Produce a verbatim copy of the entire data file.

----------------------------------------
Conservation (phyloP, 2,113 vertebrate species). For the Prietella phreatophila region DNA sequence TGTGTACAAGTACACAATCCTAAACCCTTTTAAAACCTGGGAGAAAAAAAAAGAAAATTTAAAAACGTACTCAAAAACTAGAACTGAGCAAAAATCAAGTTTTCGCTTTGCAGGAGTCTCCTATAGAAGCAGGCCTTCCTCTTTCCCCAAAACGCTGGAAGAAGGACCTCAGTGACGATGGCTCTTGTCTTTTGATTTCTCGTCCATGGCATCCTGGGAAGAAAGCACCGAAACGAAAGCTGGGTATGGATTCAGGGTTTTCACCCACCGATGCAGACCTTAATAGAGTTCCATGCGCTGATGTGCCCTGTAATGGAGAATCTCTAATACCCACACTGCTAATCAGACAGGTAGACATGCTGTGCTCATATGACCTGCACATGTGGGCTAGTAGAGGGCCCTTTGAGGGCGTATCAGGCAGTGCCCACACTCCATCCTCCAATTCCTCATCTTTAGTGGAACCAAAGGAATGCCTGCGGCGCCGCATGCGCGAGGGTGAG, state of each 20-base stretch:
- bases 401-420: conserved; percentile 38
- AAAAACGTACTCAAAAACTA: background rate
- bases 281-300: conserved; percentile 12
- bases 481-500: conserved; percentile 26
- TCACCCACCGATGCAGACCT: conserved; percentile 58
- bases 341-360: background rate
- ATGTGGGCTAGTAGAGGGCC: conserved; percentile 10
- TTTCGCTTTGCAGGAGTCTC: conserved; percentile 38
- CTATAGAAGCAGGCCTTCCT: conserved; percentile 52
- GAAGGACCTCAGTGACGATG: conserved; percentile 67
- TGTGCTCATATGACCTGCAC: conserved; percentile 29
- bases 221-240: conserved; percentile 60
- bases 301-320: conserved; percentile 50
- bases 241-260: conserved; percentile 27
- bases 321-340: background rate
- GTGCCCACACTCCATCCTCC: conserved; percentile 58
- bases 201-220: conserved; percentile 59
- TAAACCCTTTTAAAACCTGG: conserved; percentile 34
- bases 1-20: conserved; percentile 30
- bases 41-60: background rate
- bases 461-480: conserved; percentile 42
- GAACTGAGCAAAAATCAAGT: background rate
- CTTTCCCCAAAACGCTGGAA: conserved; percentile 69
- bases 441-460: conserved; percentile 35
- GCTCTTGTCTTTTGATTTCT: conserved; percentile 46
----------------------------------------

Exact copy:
Conservation (phyloP, 2,113 vertebrate species). For the Prietella phreatophila region DNA sequence TGTGTACAAGTACACAATCCTAAACCCTTTTAAAACCTGGGAGAAAAAAAAAGAAAATTTAAAAACGTACTCAAAAACTAGAACTGAGCAAAAATCAAGTTTTCGCTTTGCAGGAGTCTCCTATAGAAGCAGGCCTTCCTCTTTCCCCAAAACGCTGGAAGAAGGACCTCAGTGACGATGGCTCTTGTCTTTTGATTTCTCGTCCATGGCATCCTGGGAAGAAAGCACCGAAACGAAAGCTGGGTATGGATTCAGGGTTTTCACCCACCGATGCAGACCTTAATAGAGTTCCATGCGCTGATGTGCCCTGTAATGGAGAATCTCTAATACCCACACTGCTAATCAGACAGGTAGACATGCTGTGCTCATATGACCTGCACATGTGGGCTAGTAGAGGGCCCTTTGAGGGCGTATCAGGCAGTGCCCACACTCCATCCTCCAATTCCTCATCTTTAGTGGAACCAAAGGAATGCCTGCGGCGCCGCATGCGCGAGGGTGAG, state of each 20-base stretch:
- bases 401-420: conserved; percentile 38
- AAAAACGTACTCAAAAACTA: background rate
- bases 281-300: conserved; percentile 12
- bases 481-500: conserved; percentile 26
- TCACCCACCGATGCAGACCT: conserved; percentile 58
- bases 341-360: background rate
- ATGTGGGCTAGTAGAGGGCC: conserved; percentile 10
- TTTCGCTTTGCAGGAGTCTC: conserved; percentile 38
- CTATAGAAGCAGGCCTTCCT: conserved; percentile 52
- GAAGGACCTCAGTGACGATG: conserved; percentile 67
- TGTGCTCATATGACCTGCAC: conserved; percentile 29
- bases 221-240: conserved; percentile 60
- bases 301-320: conserved; percentile 50
- bases 241-260: conserved; percentile 27
- bases 321-340: background rate
- GTGCCCACACTCCATCCTCC: conserved; percentile 58
- bases 201-220: conserved; percentile 59
- TAAACCCTTTTAAAACCTGG: conserved; percentile 34
- bases 1-20: conserved; percentile 30
- bases 41-60: background rate
- bases 461-480: conserved; percentile 42
- GAACTGAGCAAAAATCAAGT: background rate
- CTTTCCCCAAAACGCTGGAA: conserved; percentile 69
- bases 441-460: conserved; percentile 35
- GCTCTTGTCTTTTGATTTCT: conserved; percentile 46